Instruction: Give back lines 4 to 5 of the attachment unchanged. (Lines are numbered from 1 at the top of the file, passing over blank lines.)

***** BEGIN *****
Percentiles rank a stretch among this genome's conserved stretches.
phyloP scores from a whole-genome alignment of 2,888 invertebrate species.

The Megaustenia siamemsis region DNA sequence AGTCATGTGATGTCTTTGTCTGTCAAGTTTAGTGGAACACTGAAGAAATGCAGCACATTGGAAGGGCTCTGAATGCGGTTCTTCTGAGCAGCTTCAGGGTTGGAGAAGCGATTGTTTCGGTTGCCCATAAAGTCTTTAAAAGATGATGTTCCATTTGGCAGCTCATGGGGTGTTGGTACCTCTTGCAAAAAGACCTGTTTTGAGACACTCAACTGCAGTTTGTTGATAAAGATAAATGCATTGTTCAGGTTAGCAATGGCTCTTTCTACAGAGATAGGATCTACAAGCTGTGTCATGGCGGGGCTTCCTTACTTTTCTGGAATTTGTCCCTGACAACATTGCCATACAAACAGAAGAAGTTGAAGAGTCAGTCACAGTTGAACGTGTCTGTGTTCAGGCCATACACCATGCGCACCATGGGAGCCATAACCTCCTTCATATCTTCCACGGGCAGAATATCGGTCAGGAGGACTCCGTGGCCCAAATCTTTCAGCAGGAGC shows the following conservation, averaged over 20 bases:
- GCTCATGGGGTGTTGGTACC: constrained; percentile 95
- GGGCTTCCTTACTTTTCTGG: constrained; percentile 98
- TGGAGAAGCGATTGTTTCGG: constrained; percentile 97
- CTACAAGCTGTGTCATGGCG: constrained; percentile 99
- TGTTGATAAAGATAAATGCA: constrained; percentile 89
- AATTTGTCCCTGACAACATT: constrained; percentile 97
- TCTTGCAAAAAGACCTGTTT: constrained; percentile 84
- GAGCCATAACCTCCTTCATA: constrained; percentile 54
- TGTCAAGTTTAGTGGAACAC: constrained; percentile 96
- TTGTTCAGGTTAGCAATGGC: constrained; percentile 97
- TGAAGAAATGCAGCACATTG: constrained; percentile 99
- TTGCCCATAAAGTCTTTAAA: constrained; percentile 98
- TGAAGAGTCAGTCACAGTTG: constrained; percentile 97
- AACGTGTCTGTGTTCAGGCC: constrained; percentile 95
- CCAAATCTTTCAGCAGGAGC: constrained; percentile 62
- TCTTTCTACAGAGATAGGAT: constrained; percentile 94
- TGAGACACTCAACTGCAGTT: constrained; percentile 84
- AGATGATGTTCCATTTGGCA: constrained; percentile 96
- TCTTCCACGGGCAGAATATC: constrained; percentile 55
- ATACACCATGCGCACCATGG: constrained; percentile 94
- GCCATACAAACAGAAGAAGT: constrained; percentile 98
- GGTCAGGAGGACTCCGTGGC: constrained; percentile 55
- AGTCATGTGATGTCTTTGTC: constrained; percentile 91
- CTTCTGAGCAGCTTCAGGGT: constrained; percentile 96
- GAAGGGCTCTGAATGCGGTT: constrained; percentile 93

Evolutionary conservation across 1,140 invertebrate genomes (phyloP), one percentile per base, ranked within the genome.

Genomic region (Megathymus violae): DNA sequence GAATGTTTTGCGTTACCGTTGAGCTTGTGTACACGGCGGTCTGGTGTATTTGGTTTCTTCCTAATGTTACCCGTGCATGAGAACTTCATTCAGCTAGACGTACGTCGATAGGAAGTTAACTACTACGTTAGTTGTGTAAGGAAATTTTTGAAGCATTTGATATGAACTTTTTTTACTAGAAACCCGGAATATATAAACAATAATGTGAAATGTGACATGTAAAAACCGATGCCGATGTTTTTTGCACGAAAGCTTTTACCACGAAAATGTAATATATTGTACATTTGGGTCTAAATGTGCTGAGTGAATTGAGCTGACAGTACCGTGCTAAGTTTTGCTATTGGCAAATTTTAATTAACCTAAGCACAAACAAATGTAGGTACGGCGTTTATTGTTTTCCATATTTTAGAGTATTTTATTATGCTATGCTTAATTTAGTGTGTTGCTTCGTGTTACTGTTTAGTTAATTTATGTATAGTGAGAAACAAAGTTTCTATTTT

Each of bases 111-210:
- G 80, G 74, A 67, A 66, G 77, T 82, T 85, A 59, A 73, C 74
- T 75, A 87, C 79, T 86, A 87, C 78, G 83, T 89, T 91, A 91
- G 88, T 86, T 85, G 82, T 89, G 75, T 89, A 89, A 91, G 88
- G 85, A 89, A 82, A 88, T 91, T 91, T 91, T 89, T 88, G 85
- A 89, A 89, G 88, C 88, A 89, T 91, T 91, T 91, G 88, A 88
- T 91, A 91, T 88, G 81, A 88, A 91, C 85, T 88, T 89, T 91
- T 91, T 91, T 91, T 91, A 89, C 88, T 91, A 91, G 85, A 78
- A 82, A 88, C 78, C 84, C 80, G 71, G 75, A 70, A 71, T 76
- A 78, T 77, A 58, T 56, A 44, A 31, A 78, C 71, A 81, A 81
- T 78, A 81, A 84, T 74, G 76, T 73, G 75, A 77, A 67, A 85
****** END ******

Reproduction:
- GCTCATGGGGTGTTGGTACC: constrained; percentile 95
- GGGCTTCCTTACTTTTCTGG: constrained; percentile 98